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How the world got lost on
the road to an anti-aging pill
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December 18, 2010: by Bill Sardi
We no longer live in an age of genetic doom — that the sequence of nucleotides on the DNA ladder that we inherited from our forefathers dictates our biological future. Rather we live in an age of epigenetic enlightenment. Our genes can be switched on and off, that is, their ability to produce proteins (called gene expression) can be influenced by diet, temperature, radiation exposure, etc. This is called epigenetics.
In this regard, biologists know that small molecules can enter cellular machinery and alter gene expression and thus produce a pattern of gene activity that produces healthy longevity.
To the surprise of geneticists, there are only 25,000 human genes, with half of these being redundant or inactive genes, which suggests the genome (library of genes) is manipulatable.
An epigenetic map of health, rather than an epigenetic map of disease, has already been archived. Life-long adherence to a limited-calorie diet doubles life expectancy of all living organisms and involves the expression of just 831 genes in rodents, who have about the same number of genes as humans.
Most alterations of the genetic activity responsible for aging can be completely or partially prevented by caloric restriction. The challenge now is to find small molecules that can favorably influence human genes, mimicking calorie restriction and switching genes to a more youthful pattern again, without having to deprive oneself of food.
An experiment was published in 2008 which showed a cocktail of small molecules (Longevinex®) switches 677 of 832 aging genes in the same direction as a calorie-restricted diet. So the prospect of averting or delaying age-related disease and dramatically prolonging the human life span may be near. Resveratrol, widely heralded as an anti-aging pill, activated just 198 genes, whereas the resveratrol-based cocktail activated 1711 genes.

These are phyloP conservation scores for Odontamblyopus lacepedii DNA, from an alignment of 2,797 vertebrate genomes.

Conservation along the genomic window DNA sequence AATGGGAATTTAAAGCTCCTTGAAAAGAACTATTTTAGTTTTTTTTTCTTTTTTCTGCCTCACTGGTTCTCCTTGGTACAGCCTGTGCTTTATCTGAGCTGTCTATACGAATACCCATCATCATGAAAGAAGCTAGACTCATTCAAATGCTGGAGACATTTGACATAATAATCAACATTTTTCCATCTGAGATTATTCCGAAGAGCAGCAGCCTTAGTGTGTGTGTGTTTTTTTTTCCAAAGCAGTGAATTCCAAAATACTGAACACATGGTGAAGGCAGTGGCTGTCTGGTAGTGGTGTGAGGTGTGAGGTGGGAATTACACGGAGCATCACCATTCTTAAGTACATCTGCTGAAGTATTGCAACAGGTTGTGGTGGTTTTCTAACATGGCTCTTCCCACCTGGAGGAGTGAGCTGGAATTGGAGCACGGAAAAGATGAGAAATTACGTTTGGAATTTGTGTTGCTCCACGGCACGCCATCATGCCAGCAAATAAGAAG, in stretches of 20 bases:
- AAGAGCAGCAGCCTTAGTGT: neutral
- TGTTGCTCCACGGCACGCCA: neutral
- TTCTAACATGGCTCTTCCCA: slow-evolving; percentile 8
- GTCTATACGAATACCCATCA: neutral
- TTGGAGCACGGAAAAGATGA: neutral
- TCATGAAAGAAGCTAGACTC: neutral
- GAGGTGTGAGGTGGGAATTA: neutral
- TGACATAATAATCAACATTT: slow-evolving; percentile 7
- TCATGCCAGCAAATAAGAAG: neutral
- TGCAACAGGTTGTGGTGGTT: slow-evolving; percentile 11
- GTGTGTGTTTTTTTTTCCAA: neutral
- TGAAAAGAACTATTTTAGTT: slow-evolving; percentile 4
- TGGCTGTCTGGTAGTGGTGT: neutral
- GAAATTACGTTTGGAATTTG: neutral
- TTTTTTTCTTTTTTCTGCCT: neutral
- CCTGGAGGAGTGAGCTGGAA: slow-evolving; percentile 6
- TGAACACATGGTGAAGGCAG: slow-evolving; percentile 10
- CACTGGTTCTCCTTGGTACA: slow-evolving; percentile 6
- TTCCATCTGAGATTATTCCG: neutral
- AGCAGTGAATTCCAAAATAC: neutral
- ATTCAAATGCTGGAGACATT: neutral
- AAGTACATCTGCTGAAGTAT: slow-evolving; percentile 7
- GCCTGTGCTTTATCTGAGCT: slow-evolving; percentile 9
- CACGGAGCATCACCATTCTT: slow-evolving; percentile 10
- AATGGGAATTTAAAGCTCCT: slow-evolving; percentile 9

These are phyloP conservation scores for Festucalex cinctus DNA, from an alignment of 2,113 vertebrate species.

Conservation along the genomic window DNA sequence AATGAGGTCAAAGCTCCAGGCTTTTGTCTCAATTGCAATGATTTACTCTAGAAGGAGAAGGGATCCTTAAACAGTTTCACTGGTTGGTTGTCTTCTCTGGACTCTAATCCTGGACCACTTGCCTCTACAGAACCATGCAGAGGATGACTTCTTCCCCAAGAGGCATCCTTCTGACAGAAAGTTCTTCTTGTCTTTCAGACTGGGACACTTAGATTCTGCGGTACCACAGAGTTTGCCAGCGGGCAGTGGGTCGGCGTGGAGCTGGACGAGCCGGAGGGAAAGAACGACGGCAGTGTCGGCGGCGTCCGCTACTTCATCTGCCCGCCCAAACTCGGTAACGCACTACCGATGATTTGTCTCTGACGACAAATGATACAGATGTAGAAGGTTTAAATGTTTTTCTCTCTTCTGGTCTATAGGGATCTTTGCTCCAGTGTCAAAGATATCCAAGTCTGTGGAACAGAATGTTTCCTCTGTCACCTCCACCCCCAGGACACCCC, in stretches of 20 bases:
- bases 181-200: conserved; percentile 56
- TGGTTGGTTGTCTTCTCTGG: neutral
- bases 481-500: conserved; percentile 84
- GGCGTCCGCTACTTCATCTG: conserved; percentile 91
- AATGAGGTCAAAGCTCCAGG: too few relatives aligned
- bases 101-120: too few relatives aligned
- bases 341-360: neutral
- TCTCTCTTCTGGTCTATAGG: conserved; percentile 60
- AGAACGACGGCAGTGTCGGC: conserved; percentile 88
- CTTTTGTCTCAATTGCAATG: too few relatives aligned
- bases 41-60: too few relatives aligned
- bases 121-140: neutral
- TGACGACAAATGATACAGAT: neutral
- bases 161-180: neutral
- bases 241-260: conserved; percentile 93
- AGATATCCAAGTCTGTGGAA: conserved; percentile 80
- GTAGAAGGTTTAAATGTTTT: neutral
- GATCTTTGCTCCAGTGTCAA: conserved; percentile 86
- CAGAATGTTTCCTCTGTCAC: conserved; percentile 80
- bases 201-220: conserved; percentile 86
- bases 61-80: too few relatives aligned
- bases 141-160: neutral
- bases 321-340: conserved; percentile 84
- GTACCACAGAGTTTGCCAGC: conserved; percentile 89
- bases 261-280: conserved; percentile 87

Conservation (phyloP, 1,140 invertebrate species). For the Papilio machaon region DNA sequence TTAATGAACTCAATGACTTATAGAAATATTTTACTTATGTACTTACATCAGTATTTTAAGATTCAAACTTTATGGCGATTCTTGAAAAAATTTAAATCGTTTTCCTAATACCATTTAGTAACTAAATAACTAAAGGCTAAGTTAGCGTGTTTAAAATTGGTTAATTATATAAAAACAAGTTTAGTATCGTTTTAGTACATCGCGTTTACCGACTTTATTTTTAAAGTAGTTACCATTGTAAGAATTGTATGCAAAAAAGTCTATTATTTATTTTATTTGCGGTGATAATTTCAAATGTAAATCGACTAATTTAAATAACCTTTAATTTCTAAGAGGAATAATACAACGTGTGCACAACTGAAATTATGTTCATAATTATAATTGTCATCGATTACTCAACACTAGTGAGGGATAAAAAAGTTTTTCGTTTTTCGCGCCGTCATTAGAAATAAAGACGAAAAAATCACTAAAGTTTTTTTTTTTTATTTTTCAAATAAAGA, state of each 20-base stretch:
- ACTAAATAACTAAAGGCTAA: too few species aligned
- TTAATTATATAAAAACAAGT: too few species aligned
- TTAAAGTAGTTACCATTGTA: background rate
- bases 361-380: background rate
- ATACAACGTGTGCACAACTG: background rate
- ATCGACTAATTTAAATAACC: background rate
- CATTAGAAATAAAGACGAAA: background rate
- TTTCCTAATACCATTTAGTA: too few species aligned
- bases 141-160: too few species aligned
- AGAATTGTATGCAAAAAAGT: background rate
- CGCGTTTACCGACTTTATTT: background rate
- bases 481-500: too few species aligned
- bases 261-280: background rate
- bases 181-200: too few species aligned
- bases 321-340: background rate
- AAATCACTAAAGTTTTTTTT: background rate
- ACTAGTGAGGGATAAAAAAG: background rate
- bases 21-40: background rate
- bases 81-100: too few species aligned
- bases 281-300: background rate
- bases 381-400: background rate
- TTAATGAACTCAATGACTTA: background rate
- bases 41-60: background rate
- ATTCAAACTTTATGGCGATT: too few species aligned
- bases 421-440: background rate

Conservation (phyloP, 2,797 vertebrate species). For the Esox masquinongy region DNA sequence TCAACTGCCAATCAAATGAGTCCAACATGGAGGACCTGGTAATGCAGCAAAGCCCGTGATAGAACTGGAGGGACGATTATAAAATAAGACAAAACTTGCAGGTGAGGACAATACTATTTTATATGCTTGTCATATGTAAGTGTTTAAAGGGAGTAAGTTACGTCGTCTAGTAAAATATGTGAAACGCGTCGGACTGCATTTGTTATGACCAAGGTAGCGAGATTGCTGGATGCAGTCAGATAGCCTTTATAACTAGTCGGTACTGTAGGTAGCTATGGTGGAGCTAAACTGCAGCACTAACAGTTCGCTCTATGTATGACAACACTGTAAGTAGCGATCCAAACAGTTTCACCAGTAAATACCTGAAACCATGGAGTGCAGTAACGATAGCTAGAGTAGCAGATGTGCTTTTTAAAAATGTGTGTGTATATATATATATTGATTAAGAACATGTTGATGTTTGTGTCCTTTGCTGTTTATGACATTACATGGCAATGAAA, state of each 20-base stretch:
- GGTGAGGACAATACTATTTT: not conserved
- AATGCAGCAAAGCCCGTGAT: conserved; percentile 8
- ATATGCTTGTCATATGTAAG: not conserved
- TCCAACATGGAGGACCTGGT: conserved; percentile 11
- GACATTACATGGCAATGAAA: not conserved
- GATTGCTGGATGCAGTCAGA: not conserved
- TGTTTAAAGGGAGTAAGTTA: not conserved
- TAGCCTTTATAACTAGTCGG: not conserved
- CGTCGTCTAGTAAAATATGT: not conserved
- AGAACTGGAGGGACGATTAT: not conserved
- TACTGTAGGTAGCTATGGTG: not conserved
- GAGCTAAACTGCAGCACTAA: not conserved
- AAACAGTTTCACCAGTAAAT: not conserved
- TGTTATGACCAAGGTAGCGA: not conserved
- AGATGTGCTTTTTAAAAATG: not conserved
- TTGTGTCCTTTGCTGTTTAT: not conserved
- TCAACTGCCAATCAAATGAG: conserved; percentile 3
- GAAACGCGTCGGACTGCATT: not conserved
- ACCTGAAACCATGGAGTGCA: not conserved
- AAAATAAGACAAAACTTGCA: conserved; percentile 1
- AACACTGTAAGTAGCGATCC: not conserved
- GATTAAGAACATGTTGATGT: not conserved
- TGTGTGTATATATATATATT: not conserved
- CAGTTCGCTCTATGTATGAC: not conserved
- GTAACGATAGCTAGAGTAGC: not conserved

In the opposite direction, a striking study conducted by researchers at the University of Pittsburgh, demonstrates how chemicals in the form of modern drugs unfavorably alter the human epigenome. A group of geneticists now propose that “epigenetic side-effects of pharmaceuticals may be involved in the etiology of heart disease, cancer, neurological and cognitive disorders, obesity, diabetes, infertility, and sexual dysfunction.” Given that 82% of Americans over age 65 take prescription drugs, this revelation has unthinkable consequences.
It is becoming clearer that modern medicine is not only hiding its toxins, but it is also throwing cures under the rug. The above mentioned nutriceutical cocktail, which exerted 9-fold greater genomic influence than a limited-calorie diet, has largely been ignored by biologists.
With recent and dated revelations that low cholesterol increases mortality, it appears western medicine has been involved in a gigantic misdirection as well.
A scourge of aging is cancer. Regardless of the many valid claims that environmental toxins cause cancer (another example of epigenetics), it is advancing age that is the governing factor in most cancers. A study of the incidence of cancer in Connecticut conducted over 4 decades ago revealed the following:
|Cancer Incidence Rate By Age, Connecticut
Source: Proceedings National Academy Science 52: 865-69, 1964
|Age group||Cancer incidence rate per 100,000|
Just how does modern medicine intend to cure cancer utilizing the knowledge of epigenetics? A recent report suggests natural small molecules predominate over pharmaceutically-designed molecules. (1) Small molecules found in grapes, tomatoes, tea leaves and spices exert strong influence over epigenetic patterns involved in cancer.
The question is, will the patentable drug-oriented culture in modern medicine ever fully recognize and prescribe these natural molecules over man-made ones? – © 2010 Bill Sardi, ResveratrolNews.com Not for posting on other websites.